Flash memories

The Mars rover Spirit has had a bit of trouble with its flash memory file system. This is amusing (to me) because I have a fair amount of experience in just this area, which has triggered a rather geeky reminisence about technology, solving the real problems of customers, economics and success in the marketplace. All this from some stupid bug in a file system 30 million miles away. 🙂

It was 1992 or thereabouts, in Cupertino. I had just joined the Newton team, was working on its data storage code, and there were some worries.

Anyone who’s stuck a disk into a computer and then forcibly removed the disk before the computer was ready to give it back has probably had Bad Things happen to their data. Anyone who’s shut down a computer by, say, pulling the plug has probably had Bad Things happen, too. Basically you’re mucking with the integrity of the data; it might wind up half-written, be subtley or catastrophically altered, or it could just get wiped out. Entire industries have been built around guaranteeing integrity of information, including notable database vendors and data recovery firms. Most modern file systems incorporate some kind of data safety. It wasn’t always the case.

The Newton supported removable PCMCIA cards, and furthermore it was a battery-operated device. The Newton’s object store was internal, but you could also store user data (notes, contacts, drawings, etc.) on the removable cards. The problem we had was how to guarantee that data stored on the cards was totally safe.

Imagine you’re Joe Newton, Consumer (not too bright, since you’ve just plonked down $900 for a Messagepad). You’ve scribbled a note onto your Newton and you turn the machine off. You pretty much expect your data to stay around. No excuses about “Well, the Newton wasn’t ready for that” or “You just have to wait a few seconds before you hit the power switch.” This is a consumer product and people expect it to just work. [No snide remarks, please. I know the Newton crashed in the marketplace — I’ll talk about some of the reasons for that in a minute]. [[And I am finessing some more technical points here, such as what “off” really means]].

There are other nasty things that Joe can do, including ripping the PCMCIA card out of the machine without notice, taking out the batteries, or even just dropping the unit a short distance (which may make the battery contacts bounce, causing the system to reset, possibly in the middle of an update). Since any data corruption can potentially take down the entire internal file system, this is bad news. If you’ve invested hundreds of hours into the data on your unit, having that data go away is Very Bad.

So the Newton has a transaction system built into it. If you rip out a PCMCIA card or reset the unit before data are completely updated, the system will roll back to some good, consistent state with all but the latest changes intact. It’s pretty nifty, and it’s a feature of the product that no one really sees. (If no one sees it, job accomplished!)

I’m going to take this in two directions now.

Rover Madness

Now, keeping track of several megabytes of storage on a PCMCIA card itself consumes memory. The Newton didn’t have a whole lot of RAM to work with — 512K in the base unit, but really only about 30K or so to play with as far as the storage system was concerned. The way the Newton storage system was designed, the larger the external memory, the more internal RAM was necessary to keep track of what was stored in the external memory. If you plugged a truly huge Flash card into the unit (“huge” meant 20Mb or so, in 1994), then a much greater burden was placed on the system’s RAM, which could cause lower levels of the operating system to run out of memory, which in truly extreme cases caused a reboot.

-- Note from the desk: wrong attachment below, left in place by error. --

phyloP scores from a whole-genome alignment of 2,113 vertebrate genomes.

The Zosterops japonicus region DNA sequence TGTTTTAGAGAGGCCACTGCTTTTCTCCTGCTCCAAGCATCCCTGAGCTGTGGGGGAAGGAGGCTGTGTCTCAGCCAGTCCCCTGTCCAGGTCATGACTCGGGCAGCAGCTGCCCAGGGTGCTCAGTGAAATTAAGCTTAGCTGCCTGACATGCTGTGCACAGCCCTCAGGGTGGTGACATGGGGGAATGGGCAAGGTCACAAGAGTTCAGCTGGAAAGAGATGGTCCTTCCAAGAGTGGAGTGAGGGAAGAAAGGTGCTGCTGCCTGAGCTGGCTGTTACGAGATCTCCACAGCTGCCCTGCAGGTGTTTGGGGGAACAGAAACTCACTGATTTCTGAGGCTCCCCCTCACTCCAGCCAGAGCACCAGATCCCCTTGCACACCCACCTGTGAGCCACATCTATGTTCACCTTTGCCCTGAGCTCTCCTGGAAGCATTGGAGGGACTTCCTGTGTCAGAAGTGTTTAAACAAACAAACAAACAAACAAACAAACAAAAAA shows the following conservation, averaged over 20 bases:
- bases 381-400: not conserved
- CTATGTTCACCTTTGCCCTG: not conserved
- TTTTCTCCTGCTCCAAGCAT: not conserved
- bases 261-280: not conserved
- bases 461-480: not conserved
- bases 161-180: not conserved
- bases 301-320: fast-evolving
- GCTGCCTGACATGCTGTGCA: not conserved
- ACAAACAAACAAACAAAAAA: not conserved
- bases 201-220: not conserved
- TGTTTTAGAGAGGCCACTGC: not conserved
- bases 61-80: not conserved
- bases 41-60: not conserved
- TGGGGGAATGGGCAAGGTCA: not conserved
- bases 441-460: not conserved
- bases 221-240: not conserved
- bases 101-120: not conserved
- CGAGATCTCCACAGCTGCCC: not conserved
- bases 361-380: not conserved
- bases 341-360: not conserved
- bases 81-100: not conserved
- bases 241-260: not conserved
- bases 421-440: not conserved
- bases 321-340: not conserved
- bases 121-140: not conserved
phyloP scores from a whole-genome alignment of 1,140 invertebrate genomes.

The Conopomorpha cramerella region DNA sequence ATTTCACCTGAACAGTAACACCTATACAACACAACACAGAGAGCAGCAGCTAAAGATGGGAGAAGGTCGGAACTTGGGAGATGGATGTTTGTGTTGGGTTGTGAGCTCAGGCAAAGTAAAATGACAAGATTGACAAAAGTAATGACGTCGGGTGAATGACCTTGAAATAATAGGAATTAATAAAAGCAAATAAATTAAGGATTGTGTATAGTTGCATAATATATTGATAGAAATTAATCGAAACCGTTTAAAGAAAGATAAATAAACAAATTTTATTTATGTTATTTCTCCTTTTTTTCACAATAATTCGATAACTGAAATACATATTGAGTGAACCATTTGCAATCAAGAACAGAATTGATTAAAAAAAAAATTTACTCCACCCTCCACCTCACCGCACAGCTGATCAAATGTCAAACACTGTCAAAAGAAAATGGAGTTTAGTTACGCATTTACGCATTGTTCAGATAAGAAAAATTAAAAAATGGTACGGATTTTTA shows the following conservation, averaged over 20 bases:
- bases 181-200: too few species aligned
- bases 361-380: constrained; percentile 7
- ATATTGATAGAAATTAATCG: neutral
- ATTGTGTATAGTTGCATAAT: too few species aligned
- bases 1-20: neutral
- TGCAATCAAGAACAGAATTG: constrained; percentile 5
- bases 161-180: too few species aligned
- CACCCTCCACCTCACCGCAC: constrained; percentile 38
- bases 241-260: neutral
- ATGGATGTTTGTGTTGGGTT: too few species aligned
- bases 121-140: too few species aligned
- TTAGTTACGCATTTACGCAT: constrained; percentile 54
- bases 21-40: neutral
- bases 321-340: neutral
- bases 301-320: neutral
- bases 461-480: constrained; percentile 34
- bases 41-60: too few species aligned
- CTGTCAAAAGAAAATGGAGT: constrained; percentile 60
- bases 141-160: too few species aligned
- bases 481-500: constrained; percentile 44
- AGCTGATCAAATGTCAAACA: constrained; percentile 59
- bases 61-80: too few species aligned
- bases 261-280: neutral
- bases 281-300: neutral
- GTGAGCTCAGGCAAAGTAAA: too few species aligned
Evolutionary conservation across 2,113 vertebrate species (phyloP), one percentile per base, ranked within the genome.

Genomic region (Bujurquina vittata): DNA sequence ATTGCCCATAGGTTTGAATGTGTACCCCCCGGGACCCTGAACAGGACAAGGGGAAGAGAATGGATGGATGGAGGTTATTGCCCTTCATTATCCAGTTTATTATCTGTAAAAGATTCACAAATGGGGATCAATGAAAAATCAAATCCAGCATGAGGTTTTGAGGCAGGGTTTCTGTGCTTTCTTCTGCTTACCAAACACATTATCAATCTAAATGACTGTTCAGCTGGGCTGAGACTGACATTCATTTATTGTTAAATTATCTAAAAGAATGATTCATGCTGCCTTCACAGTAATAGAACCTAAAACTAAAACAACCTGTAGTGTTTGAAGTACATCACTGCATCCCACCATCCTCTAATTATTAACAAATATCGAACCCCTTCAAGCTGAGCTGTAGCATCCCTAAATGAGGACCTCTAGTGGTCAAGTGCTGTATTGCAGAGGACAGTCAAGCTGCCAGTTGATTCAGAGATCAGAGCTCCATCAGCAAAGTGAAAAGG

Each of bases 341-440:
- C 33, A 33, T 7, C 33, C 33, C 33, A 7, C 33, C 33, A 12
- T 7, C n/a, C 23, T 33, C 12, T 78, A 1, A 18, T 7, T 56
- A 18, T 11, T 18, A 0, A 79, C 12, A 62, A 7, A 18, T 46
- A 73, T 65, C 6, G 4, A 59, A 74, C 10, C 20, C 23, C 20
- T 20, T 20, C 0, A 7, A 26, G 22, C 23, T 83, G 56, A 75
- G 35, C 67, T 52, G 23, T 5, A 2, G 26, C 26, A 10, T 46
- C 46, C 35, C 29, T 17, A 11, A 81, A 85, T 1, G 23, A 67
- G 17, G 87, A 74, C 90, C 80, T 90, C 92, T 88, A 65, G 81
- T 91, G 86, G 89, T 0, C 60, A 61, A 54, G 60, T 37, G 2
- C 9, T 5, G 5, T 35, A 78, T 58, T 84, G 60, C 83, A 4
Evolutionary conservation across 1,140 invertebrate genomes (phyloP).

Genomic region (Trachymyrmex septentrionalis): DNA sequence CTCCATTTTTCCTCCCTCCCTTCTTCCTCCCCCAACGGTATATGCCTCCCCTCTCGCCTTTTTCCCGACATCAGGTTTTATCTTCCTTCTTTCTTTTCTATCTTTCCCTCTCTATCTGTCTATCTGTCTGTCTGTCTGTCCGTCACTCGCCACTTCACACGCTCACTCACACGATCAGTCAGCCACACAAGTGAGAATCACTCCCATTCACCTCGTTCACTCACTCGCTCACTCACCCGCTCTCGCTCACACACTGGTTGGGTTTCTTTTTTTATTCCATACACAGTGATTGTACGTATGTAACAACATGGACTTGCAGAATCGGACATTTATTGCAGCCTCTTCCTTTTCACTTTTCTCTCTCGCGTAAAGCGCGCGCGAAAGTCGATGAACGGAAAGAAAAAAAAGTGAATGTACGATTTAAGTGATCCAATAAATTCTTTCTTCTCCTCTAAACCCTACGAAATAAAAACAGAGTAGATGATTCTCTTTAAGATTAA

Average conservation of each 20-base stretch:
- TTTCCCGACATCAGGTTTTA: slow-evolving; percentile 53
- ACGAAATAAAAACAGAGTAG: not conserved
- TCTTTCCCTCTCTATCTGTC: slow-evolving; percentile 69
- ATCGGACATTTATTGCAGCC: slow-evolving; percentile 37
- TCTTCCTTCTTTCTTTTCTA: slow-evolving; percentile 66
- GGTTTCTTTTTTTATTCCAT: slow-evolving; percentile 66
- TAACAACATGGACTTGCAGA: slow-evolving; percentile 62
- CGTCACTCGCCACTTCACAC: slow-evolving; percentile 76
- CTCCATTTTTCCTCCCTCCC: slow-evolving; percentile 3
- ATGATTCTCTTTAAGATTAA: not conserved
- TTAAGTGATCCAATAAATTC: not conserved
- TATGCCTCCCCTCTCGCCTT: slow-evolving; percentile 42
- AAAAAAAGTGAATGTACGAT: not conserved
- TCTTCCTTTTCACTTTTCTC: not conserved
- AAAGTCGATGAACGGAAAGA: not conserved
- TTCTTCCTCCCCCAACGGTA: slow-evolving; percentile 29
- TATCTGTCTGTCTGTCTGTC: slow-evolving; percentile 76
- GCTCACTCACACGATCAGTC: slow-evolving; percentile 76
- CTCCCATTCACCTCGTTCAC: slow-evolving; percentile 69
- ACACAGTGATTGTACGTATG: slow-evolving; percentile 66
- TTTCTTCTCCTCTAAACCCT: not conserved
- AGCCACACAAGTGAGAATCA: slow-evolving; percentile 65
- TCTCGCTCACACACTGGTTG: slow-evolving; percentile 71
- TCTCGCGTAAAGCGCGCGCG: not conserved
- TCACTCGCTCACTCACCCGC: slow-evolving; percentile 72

So: Flash card fills up. You plug it into a Newton, and the unit starts rebooting cyclically (reboot, look at the card, fill up RAM with management structures, run out of memory, panic, and reboot again).

Which is more or less what was happening on Spirit (without seeing the source for the Mars rovers, I’m making an educated guess).

Market Forces

Of course, Palm came along and kicked Newton’s butt. And far as I know, Palm didn’t have a whizzy transactional object store keeping the user data safe from catastrophe, they did something much better, mostly not addressable in the software.

They made it very easy for users to back up their data. With a Palm, you plonked the unit into a (supplied) cradle, pressed a button and it got backed up. How hard is that?

A Newton was a huge pain in the rear to back up. No cradle. You had to buy a copy of Newton Connection (it wasn’t included), you had to plug the unit into a serial cable (after locating the connector, which was hidden behind a flap), launch an application, click about a dozen buttons (some on the Newton, some on the desktop machine), and then wait. How hard is that? How often do you bother to back up data? How often do you even bother to use your “MessagePad” to do actual messaging, given the barrier to communication?

If you’ve got a safe backup (and hopefully, many of them), then you don’t need bulletproof guarantees about data integrity. Sure, it sucks to lose the information in the field, but when you get back home you just plop the unit in the cradle and (poof) you’re mostly restored.

This level of ease-of-use takes a whole-product view that some groups are just not very good at. It’s not enough to have smart people doing whizzy technology. And sometimes thinking about the product at a higher level than just “some cool software” makes the job a lot easier.

Palms were a third the price of Newtons, and a third the size and weight. The Palm development environment was a lot cheaper, and you didn’t have to write code in the whizzy but wacky NewtonScript language. NewtonScript was pretty neat, but it was strange, and it was a major impediment to folks who just wanted to port their C code and sell software. The Newton team viewed native code as being dangerous, so there was basically no story for porting any existing code to the platform, which resulted in a paucity of applications. In fact, Apple wanted 1% of developers’ profit on titles — you’d think that Apple would have been very supportive of Newton developers, giving away dev kits and making information public, but instead things were almost hostile.